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WIREs Clim Change
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Implications of climate change for shipping: Opening the Arctic seas

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This paper assesses the value and environmental feasibility of Arctic shipping by reviewing the relevant scientific and economic peer‐reviewed literature. From the physical perspective, this paper examines the impact of climate change on sea ice and marine weather and considers the resultant consequences for Arctic shipping accessibility. From an economic perspective, it reviews the major research investigating the economic feasibility of diverting ships from conventional shipping routes to Arctic routes, the attitudes of shipping stakeholders, and other major factors affecting the prospect of Arctic shipping. This review also identifies important research gaps. Ultimately, we find that the complex environmental and economic dynamics of the Arctic suggest that an appropriate understanding of Arctic shipping will require close collaboration between natural and social scientists. This article is categorized under: Assessing Impacts of Climate Change > Evaluating Future Impacts of Climate Change
Ice thickness estimates for March and November 2013 based on satellite altimetry, from Ricker, Hendricks, Helm, Skourup, and Davidson () The black line indicates the estimated multiyear ice zone
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The average length of the ice season (period with ice concentration > 15%) for 1979 and 2013 in the northern hemisphere, from Parkinson (). Note the black circles represent the area unobserved by polar orbiting satellites that contained the passive microwave sensors used to detect sea ice. From 1979 to 1987 the observable limit was 84.6°N, while since 1988 the limit has been 87.6°N
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Sea ice age in the central Arctic Ocean during March 1990 and March 2016, from Tschudi et al. ()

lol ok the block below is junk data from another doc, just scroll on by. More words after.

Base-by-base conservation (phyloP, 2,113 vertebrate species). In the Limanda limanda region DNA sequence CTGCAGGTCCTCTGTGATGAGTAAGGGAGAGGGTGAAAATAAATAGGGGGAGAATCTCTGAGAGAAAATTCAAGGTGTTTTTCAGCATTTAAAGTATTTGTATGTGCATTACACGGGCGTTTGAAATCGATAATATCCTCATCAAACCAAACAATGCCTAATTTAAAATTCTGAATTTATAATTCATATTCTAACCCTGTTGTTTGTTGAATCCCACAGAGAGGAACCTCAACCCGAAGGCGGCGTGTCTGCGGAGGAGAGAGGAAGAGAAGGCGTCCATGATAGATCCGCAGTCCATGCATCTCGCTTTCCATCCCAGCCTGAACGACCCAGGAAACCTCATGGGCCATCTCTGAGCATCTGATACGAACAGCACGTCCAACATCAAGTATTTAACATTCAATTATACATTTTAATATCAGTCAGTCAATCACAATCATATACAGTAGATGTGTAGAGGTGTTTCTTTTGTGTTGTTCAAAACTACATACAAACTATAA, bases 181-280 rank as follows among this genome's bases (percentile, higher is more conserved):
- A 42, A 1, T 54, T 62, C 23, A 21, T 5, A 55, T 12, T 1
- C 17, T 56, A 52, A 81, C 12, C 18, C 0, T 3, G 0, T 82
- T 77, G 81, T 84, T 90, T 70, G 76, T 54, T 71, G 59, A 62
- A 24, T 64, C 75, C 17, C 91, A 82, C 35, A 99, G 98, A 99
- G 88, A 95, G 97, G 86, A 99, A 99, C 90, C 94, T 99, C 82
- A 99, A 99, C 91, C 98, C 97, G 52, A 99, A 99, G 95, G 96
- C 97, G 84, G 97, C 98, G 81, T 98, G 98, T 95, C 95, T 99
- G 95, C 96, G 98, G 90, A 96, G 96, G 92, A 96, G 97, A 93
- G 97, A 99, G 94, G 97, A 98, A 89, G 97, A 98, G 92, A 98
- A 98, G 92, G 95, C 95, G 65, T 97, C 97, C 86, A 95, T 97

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The 1981–2010 average maximum (March) and minimum (September) sea ice extent. Three northern shipping “routes” (or regions) have been added—the Northwest Passage (NWP—orange), the Northern Sea Route (NSR—light blue), and the Trans‐Polar Sea Route (TSR—dark blue). (Reprinted with permission from National Snow and Ice Data Center (). Copyright 2016 National Snow and Ice Data Center)
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Part of the damaged rail tracks that connect Churchill with southern Canada. Photo taken by Authors about 66 miles south of Churchill, Manitoba, Canada, October 8, 2017
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The 10‐model average density of “least‐cost” navigation routes for open water vessels travelling from Halifax or Rotterdam to the Bering Strait for (a) 2011–2035 and (b) 2036–2060, according to projections from 10 CMIP5 models forced with RCP 4.6 within Stephenson and Smith (2015)
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The fastest available trans‐Arctic routes for the month of September according to estimates from a transport model run using sea ice projections within Melia et al. (2016). Blue lines depict results for Open Water (OW) vessels while pink lines depict results for Polar Class 6 (PC6) vessels. Results for two different forcing scenarios (RCP 2.6 and RCP 8.5) and three different time periods (2015–2013, 2045–2060, and 2075–2090) are shown. The percentages written on Greenland show the accessibility of the Trans‐Arctic routes for the two vessel classes
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Estimates for the first year that Arctic waters are more than 94% ice‐free (<15%) during the “summer” (June–October), based on projections from the CMIP5 model ensemble within Laliberté et al. (2016). The white line in the box plot indicates the multi‐model median, the box range indicates the two inner‐quartiles, and the “whiskers” indicate the 95% model spread
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The geographic distribution of the final year with ice coverage exceeding 182 days as estimated by the Community Ice Systems Model—Large Ensemble when forced with RCP 8.5 within Barnhart et al. (2016). The “hatched” region depicts the region with year‐round ice during the “pre‐industrial” era, according to model simulations
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Projections and observations for September sea ice extent from 1900 to 2100, from Stroeve and Notz (). The black line represents observed data while the gray and colored data depict model results. The colored lines display multimodel means under different RCP scenarios. The figure provides an indication of the considerable range (and uncertainty) in sea ice projections
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Average summer (Aug–Sep) wind speed (“U10AVG”) and wave height (“SWHAVG”) for 1996–2015 from satellite altimetry data within Liu et al. (2016)
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